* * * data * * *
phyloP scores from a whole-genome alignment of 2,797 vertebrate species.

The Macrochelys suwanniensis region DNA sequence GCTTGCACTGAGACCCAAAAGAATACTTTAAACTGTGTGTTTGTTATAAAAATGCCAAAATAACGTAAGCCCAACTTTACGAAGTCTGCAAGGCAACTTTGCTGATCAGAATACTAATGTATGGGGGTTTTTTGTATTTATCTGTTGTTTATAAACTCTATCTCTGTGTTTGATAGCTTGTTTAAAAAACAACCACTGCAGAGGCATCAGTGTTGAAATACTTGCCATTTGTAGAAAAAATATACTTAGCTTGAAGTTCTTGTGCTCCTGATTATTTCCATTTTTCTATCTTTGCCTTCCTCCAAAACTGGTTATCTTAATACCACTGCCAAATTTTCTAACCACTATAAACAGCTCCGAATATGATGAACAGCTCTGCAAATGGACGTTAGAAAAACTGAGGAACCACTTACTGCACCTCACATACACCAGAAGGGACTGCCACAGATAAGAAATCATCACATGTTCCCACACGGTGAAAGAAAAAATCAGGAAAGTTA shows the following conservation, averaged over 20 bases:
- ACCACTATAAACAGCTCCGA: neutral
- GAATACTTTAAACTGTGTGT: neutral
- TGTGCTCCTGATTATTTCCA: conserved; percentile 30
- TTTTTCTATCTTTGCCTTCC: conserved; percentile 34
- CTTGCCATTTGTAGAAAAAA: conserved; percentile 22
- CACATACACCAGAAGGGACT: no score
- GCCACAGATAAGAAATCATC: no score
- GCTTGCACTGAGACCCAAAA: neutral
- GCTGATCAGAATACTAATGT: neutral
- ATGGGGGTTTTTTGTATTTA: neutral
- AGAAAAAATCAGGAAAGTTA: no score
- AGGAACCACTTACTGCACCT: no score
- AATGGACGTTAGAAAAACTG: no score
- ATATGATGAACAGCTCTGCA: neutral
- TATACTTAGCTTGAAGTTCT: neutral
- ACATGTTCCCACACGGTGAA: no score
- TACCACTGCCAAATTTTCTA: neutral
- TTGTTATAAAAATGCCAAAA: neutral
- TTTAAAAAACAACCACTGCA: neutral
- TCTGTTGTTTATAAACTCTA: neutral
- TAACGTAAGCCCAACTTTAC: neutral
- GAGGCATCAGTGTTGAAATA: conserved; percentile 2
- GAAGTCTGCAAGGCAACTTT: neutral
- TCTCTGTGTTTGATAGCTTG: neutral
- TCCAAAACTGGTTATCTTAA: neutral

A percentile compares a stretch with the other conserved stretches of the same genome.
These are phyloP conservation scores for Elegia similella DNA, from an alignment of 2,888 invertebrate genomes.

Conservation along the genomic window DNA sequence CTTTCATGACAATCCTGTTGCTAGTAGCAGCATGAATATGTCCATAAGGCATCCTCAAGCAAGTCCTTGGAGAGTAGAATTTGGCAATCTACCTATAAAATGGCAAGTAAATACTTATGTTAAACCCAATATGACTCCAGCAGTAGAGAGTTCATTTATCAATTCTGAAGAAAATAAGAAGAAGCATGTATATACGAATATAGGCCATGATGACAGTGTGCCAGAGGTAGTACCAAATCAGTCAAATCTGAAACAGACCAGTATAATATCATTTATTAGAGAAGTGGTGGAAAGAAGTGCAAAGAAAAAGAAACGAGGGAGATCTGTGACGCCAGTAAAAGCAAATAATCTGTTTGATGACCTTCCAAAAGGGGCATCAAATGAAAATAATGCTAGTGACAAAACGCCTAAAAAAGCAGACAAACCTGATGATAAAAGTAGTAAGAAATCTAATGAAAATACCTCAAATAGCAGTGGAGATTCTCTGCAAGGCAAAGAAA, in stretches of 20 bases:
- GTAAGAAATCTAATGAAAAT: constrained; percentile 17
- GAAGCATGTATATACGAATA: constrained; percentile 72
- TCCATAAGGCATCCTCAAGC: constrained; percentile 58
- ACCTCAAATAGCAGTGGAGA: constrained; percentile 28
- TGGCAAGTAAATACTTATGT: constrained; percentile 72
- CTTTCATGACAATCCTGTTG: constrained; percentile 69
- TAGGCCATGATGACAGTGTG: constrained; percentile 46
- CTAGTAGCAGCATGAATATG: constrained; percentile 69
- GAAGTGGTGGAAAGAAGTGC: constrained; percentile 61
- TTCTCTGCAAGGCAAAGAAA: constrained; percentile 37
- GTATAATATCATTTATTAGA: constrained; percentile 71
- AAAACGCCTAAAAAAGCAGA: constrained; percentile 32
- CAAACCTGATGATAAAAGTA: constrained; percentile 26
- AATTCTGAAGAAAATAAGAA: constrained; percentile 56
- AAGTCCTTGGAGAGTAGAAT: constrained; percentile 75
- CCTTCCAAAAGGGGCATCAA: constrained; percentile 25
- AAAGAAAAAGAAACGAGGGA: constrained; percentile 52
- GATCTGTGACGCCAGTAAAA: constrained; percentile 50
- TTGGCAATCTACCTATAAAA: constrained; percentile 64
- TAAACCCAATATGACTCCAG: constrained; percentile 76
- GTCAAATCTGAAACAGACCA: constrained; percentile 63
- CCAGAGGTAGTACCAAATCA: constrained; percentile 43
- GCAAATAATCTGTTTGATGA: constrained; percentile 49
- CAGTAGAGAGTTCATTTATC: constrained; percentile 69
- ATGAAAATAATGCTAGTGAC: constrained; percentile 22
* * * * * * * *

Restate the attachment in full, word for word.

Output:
phyloP scores from a whole-genome alignment of 2,797 vertebrate species.

The Macrochelys suwanniensis region DNA sequence GCTTGCACTGAGACCCAAAAGAATACTTTAAACTGTGTGTTTGTTATAAAAATGCCAAAATAACGTAAGCCCAACTTTACGAAGTCTGCAAGGCAACTTTGCTGATCAGAATACTAATGTATGGGGGTTTTTTGTATTTATCTGTTGTTTATAAACTCTATCTCTGTGTTTGATAGCTTGTTTAAAAAACAACCACTGCAGAGGCATCAGTGTTGAAATACTTGCCATTTGTAGAAAAAATATACTTAGCTTGAAGTTCTTGTGCTCCTGATTATTTCCATTTTTCTATCTTTGCCTTCCTCCAAAACTGGTTATCTTAATACCACTGCCAAATTTTCTAACCACTATAAACAGCTCCGAATATGATGAACAGCTCTGCAAATGGACGTTAGAAAAACTGAGGAACCACTTACTGCACCTCACATACACCAGAAGGGACTGCCACAGATAAGAAATCATCACATGTTCCCACACGGTGAAAGAAAAAATCAGGAAAGTTA shows the following conservation, averaged over 20 bases:
- ACCACTATAAACAGCTCCGA: neutral
- GAATACTTTAAACTGTGTGT: neutral
- TGTGCTCCTGATTATTTCCA: conserved; percentile 30
- TTTTTCTATCTTTGCCTTCC: conserved; percentile 34
- CTTGCCATTTGTAGAAAAAA: conserved; percentile 22
- CACATACACCAGAAGGGACT: no score
- GCCACAGATAAGAAATCATC: no score
- GCTTGCACTGAGACCCAAAA: neutral
- GCTGATCAGAATACTAATGT: neutral
- ATGGGGGTTTTTTGTATTTA: neutral
- AGAAAAAATCAGGAAAGTTA: no score
- AGGAACCACTTACTGCACCT: no score
- AATGGACGTTAGAAAAACTG: no score
- ATATGATGAACAGCTCTGCA: neutral
- TATACTTAGCTTGAAGTTCT: neutral
- ACATGTTCCCACACGGTGAA: no score
- TACCACTGCCAAATTTTCTA: neutral
- TTGTTATAAAAATGCCAAAA: neutral
- TTTAAAAAACAACCACTGCA: neutral
- TCTGTTGTTTATAAACTCTA: neutral
- TAACGTAAGCCCAACTTTAC: neutral
- GAGGCATCAGTGTTGAAATA: conserved; percentile 2
- GAAGTCTGCAAGGCAACTTT: neutral
- TCTCTGTGTTTGATAGCTTG: neutral
- TCCAAAACTGGTTATCTTAA: neutral

A percentile compares a stretch with the other conserved stretches of the same genome.
These are phyloP conservation scores for Elegia similella DNA, from an alignment of 2,888 invertebrate genomes.

Conservation along the genomic window DNA sequence CTTTCATGACAATCCTGTTGCTAGTAGCAGCATGAATATGTCCATAAGGCATCCTCAAGCAAGTCCTTGGAGAGTAGAATTTGGCAATCTACCTATAAAATGGCAAGTAAATACTTATGTTAAACCCAATATGACTCCAGCAGTAGAGAGTTCATTTATCAATTCTGAAGAAAATAAGAAGAAGCATGTATATACGAATATAGGCCATGATGACAGTGTGCCAGAGGTAGTACCAAATCAGTCAAATCTGAAACAGACCAGTATAATATCATTTATTAGAGAAGTGGTGGAAAGAAGTGCAAAGAAAAAGAAACGAGGGAGATCTGTGACGCCAGTAAAAGCAAATAATCTGTTTGATGACCTTCCAAAAGGGGCATCAAATGAAAATAATGCTAGTGACAAAACGCCTAAAAAAGCAGACAAACCTGATGATAAAAGTAGTAAGAAATCTAATGAAAATACCTCAAATAGCAGTGGAGATTCTCTGCAAGGCAAAGAAA, in stretches of 20 bases:
- GTAAGAAATCTAATGAAAAT: constrained; percentile 17
- GAAGCATGTATATACGAATA: constrained; percentile 72
- TCCATAAGGCATCCTCAAGC: constrained; percentile 58
- ACCTCAAATAGCAGTGGAGA: constrained; percentile 28
- TGGCAAGTAAATACTTATGT: constrained; percentile 72
- CTTTCATGACAATCCTGTTG: constrained; percentile 69
- TAGGCCATGATGACAGTGTG: constrained; percentile 46
- CTAGTAGCAGCATGAATATG: constrained; percentile 69
- GAAGTGGTGGAAAGAAGTGC: constrained; percentile 61
- TTCTCTGCAAGGCAAAGAAA: constrained; percentile 37
- GTATAATATCATTTATTAGA: constrained; percentile 71
- AAAACGCCTAAAAAAGCAGA: constrained; percentile 32
- CAAACCTGATGATAAAAGTA: constrained; percentile 26
- AATTCTGAAGAAAATAAGAA: constrained; percentile 56
- AAGTCCTTGGAGAGTAGAAT: constrained; percentile 75
- CCTTCCAAAAGGGGCATCAA: constrained; percentile 25
- AAAGAAAAAGAAACGAGGGA: constrained; percentile 52
- GATCTGTGACGCCAGTAAAA: constrained; percentile 50
- TTGGCAATCTACCTATAAAA: constrained; percentile 64
- TAAACCCAATATGACTCCAG: constrained; percentile 76
- GTCAAATCTGAAACAGACCA: constrained; percentile 63
- CCAGAGGTAGTACCAAATCA: constrained; percentile 43
- GCAAATAATCTGTTTGATGA: constrained; percentile 49
- CAGTAGAGAGTTCATTTATC: constrained; percentile 69
- ATGAAAATAATGCTAGTGAC: constrained; percentile 22